And once again, thanks for joining me on this little trip through space and time.  I'll be back on July 30, 2017, most likely discussing the latest (still upcoming) Doctor Who spinoff, Class.269  See you then, and cheers.


262 Reporters kept asking Jenna Coleman and Steven Moffat if Clara would be back for series 9, but they were both tight-lipped, telling people to watch the show and find out -- which led to all sorts of rumors either way.  It turns out this was the escape valve: if Coleman wanted to leave, the "old woman" version would have been the reality, and if she wanted to say, what we eventually got would happen.
263 Steven Moffat apparently intended this be something of an homage to the way Anthony Ainley's Master would keep popping up, with no explanation as to how he'd survived his previous story.  Knowing that doesn't make this any less vaguely irritating, though.
264 Fun fact to counteract that bit of crankiness: when the Doctor says he can speak sign, as he says to her "Go ahead" he actually signs "You're beautiful", which explains Cass's slightly surprised reaction.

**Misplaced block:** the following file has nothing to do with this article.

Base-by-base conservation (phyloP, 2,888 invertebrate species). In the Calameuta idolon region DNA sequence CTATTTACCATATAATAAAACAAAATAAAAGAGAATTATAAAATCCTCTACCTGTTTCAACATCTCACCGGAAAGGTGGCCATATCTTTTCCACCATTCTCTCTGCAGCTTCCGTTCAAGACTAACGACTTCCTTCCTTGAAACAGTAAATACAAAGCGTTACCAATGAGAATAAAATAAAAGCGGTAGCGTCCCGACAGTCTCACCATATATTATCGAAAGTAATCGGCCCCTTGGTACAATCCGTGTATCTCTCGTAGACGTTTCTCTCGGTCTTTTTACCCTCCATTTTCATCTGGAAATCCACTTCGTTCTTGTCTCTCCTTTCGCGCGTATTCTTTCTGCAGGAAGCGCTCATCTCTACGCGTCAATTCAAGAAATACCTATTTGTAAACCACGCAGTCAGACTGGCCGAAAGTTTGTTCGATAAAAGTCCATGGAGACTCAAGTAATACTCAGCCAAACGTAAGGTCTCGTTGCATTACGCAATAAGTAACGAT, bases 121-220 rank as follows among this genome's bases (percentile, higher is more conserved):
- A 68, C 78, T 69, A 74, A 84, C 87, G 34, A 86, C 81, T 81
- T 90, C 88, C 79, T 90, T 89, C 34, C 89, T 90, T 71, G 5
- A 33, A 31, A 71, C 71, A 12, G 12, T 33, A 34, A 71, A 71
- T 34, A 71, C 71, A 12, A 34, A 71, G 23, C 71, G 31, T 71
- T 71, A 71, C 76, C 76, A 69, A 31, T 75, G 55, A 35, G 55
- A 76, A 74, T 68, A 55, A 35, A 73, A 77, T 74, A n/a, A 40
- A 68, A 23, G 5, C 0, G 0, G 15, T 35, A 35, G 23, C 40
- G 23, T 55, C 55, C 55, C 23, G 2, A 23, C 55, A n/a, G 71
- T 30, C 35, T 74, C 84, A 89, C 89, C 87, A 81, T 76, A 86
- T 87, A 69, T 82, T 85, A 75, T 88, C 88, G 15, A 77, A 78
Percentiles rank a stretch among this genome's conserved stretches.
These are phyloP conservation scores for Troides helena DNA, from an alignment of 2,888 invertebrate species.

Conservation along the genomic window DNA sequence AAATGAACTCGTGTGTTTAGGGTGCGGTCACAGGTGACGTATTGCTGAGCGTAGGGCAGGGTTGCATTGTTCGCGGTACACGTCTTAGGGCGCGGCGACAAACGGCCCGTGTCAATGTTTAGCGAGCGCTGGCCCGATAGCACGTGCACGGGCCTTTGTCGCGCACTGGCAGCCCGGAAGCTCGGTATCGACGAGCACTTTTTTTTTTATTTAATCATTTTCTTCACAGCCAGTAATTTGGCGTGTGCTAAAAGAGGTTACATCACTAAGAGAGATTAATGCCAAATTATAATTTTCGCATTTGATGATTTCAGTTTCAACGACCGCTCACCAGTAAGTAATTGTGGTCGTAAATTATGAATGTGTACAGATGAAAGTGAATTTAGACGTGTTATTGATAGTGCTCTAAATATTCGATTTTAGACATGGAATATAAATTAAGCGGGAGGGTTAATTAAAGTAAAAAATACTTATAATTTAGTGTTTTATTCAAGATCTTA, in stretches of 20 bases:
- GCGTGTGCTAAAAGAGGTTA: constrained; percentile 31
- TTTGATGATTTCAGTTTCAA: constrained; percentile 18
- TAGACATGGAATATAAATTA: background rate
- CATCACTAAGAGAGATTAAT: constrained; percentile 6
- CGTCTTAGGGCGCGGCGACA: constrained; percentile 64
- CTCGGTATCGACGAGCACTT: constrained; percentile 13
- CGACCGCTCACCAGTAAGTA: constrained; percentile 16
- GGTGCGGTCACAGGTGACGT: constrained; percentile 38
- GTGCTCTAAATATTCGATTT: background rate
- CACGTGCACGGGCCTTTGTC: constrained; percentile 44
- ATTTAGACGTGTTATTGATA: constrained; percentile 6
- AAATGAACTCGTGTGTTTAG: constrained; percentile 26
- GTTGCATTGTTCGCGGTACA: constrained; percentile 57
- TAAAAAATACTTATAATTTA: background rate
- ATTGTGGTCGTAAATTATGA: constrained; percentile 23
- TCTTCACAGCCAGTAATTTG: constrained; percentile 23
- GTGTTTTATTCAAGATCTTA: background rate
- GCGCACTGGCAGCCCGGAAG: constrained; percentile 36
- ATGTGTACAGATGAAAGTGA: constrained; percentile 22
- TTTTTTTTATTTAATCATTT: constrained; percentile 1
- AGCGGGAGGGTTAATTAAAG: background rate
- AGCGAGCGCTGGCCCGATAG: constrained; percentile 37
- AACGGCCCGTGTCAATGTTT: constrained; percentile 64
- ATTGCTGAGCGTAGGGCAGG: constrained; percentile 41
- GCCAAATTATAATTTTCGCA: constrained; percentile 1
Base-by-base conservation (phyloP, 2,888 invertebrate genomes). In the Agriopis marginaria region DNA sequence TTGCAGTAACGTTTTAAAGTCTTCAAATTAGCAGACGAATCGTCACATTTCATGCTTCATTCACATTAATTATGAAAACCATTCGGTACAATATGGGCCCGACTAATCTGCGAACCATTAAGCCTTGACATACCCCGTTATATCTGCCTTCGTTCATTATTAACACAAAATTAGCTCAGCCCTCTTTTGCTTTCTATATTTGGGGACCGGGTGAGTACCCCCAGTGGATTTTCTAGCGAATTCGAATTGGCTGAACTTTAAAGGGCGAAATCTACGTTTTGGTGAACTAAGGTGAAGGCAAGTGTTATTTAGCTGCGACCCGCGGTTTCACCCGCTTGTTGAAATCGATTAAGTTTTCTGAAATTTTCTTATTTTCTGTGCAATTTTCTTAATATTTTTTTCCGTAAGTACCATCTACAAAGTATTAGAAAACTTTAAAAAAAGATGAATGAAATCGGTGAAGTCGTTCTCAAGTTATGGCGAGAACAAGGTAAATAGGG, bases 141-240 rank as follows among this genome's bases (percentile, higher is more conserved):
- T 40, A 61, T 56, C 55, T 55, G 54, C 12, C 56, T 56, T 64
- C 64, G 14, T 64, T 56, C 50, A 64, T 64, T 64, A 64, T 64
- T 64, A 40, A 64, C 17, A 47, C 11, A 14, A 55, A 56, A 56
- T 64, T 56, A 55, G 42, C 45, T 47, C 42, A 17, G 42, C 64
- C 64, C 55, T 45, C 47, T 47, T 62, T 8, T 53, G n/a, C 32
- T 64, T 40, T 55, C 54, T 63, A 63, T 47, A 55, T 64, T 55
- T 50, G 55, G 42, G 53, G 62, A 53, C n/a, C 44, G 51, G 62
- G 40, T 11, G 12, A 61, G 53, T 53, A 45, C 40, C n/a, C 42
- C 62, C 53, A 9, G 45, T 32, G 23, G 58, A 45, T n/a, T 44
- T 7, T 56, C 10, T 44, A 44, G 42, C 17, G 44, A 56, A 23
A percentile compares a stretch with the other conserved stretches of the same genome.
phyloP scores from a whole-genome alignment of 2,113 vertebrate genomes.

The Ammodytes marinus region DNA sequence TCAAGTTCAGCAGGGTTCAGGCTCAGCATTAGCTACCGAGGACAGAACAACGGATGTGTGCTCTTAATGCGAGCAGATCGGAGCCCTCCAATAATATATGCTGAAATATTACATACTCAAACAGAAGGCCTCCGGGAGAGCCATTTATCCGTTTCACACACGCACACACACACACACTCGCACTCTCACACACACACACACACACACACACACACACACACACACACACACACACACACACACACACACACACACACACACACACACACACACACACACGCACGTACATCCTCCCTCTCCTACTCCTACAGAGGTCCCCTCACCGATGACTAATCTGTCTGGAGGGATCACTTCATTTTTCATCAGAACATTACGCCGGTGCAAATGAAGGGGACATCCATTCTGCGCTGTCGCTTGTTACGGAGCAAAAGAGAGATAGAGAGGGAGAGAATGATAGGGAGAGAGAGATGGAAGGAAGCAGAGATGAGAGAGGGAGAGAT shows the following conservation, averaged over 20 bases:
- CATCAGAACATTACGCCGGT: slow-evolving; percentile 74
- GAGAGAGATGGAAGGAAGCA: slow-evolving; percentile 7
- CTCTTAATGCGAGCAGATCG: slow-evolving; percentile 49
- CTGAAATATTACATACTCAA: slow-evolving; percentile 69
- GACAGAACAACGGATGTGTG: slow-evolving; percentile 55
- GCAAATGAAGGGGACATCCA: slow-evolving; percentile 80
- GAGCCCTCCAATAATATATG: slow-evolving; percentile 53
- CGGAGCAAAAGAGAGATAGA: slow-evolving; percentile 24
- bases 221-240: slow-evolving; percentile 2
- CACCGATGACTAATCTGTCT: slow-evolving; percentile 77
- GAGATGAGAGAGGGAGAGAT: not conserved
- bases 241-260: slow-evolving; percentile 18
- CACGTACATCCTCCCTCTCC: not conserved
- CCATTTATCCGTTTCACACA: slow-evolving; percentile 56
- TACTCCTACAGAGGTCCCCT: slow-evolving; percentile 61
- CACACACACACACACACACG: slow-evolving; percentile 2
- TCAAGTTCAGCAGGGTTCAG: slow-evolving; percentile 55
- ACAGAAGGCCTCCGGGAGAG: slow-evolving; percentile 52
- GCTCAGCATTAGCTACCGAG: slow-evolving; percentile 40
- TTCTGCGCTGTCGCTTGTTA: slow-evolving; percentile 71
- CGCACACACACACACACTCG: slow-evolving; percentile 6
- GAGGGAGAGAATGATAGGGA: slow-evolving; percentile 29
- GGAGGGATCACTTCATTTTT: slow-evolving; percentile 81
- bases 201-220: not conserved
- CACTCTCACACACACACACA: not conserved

265 Unless I'm reading too much into this, but I don't think I am.
266 This and the mention in the previous episode is a subtle reference to fourth Doctor companion Harry Sullivan (who, as those who remember Terror of the Zygons would know, has a vested interest in stopping the Zygons), as well as explaining an offhand reference in Mawdryn Undead that Harry was "doing something very hush-hush at Porton Down" -- now we know what that something was.
267 A technique that also shows up in Moffat's other big series, Sherlock, which was written not terribly long before this series of Doctor Who.
268 Even if they did delay it a year, with some handwavy explanation about there already being enough big events going on in 2016 that they wanted to delay things to 2017 to give Steven Moffat's final series a bigger impact.  My guess is the real reason was scheduling (maybe incoming showrunner Chris Chibnall wasn't going to be free until then) and/or budgeting.
269 OK, yes technically speaking I haven't discussed "Friend from the Future", the quick 2-minute introduction to brand-new companion Bill, played by Pearl Mackie, but that's because we don't yet know where or how this scene fits into series 10 -- it might be part of an episode for all we know.  Bill looks like she'll be fun, though.